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Unread 12-20-2015   #1 (permalink)
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Unhappy Answered: Cat Food

What dry and Wet canned food is the best? I have been trying to up my research on Cat and Kitten good and now feeling I'm not feeding my fur babies the best. Both my cat and kitten are on dry Blue Buffalo wilderness. I know they should eat Wet food, which has been a hard transition for some reason they go to the dry food most.

The more I research, the more I get confused on what I should feed them. Thoughts?
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Best Answer - Posted by acerlt
It's wonderful that you are questioning and want to learn, lucky kitties! (and your vet bills will be lower in the years to come, too)

Rule number 1 Feed all wet (or balanced raw) no dry.

Cats are strict obligate carnivores and a dry diet is the worst thing for them. They need a diet high in meat and moisture to thrive. Moistrue from their food. Nutrients from meat products.

Blue Buffalo isn't a very good brand but feed the wet at least, not the dry. I don't recommend specific brands any more because the companies change up so often.

Dry is bad for a number of reasons. Dry foods are very high in carbohydrates even the kind called "grain free". They HAVE to have starches to hold the kibble together.

Cats do not have a high thirst drive and can not drink enough water to make up for the deficit in a dry diet. No matter how much you think they may be drinking, it is not enough. Canned foods are, on average 78% moisture. Dry foods are only 10% (or less) A cat cannot drink enough water to make up that deficit, which means a dry fed cat is always dehydrated.

A dehydrated cat does not feel his best, nor act it. I'm sure your cats seem "fine" but change them to an all wet diet and you will be amazed at the difference after a few months.

Chronic dehydration leads to many diseases, especially urinary tract disorders and kidney problems. A dry high carb diet is also the cause of obesity in cats and diabetes. Diabetes is a man made illness in cats. It is caused by a dry diet.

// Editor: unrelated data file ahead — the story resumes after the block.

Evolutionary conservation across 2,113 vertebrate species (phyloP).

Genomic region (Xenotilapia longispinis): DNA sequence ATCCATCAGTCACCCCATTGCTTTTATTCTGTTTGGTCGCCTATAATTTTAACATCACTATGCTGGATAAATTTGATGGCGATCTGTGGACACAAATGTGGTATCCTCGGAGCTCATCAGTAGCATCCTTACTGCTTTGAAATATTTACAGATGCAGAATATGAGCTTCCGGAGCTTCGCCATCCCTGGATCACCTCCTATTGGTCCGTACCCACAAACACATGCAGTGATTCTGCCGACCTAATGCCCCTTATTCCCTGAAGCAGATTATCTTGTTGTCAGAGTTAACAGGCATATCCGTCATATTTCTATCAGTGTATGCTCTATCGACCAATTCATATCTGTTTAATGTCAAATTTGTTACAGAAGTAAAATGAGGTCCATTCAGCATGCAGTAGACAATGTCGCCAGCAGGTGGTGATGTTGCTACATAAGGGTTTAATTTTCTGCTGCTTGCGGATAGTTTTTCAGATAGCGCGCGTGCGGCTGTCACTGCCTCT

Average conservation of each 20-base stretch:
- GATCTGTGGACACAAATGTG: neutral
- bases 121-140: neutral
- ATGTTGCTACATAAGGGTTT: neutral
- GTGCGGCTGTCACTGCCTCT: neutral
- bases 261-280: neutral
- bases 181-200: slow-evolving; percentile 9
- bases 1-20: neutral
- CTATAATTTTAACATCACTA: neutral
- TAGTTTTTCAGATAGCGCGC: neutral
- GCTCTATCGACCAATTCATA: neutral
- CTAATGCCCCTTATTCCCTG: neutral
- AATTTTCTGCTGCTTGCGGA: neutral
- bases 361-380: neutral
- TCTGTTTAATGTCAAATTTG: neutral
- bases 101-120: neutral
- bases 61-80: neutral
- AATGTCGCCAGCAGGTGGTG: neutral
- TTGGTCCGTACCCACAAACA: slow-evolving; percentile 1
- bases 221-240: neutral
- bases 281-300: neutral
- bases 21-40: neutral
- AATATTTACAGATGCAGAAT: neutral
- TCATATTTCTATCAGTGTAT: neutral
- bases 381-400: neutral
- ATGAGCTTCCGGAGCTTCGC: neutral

Some guidelines on how to choose canned foods:

Learn about ingredients and how to read labels

Look for canned foods with identified meats listed in the ingredients. Avoid grains, corn, maize (same as corn) wheat, rice and so on. Avoid foods that contain soy. Try to avoid foods that contain carrageenan.

Pate (sometimes called loaf) styles are better than chunks in gravy styles, usually, because the gravy types need starches for thickeners. This means, even if they are "grain free" they have to contain something like potatoes or tapioca, which means they will be high in carbohydrates. Carbohydrates are not something cats need.

Sometimes it can be difficult to find foods without grains that don't contain other unnecessary things like fruits and vegetables. Cats don't need or digest these either, they just poop them back out.

Avoid the ingredient "cellulose" (it is sawdust, cheap filler).

There really is no "perfect" commercial canned food. Your best bet is to feed a variety of brands and proteins to try to keep your cats eating as few of the bad things as possible, and as much of the good stuff as possible.

The absolute best you can feed your cats is a raw diet.

Here are some links on feline nutrition you may find helpful. Take your time reading and learning but in the mean time I would get rid of the dry and get them on a wet diet, ANY wet food, as you begin learning.

This site is written by a vet and can help you with the basics of wet feeding your cat:

Feeding Your Cat: Know the Basics of Feline Nutrition :: healthy cat diet, making cat food, litter box, cat food, cat nutrition, cat urinary tract health

These sites are more focused on raw diets:

CatCentric | Feline nutrition, general health and behavior. Better lives through better care!

felinenutrition.org

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Unread 12-20-2015   #2 (permalink)
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It's wonderful that you are questioning and want to learn, lucky kitties! (and your vet bills will be lower in the years to come, too)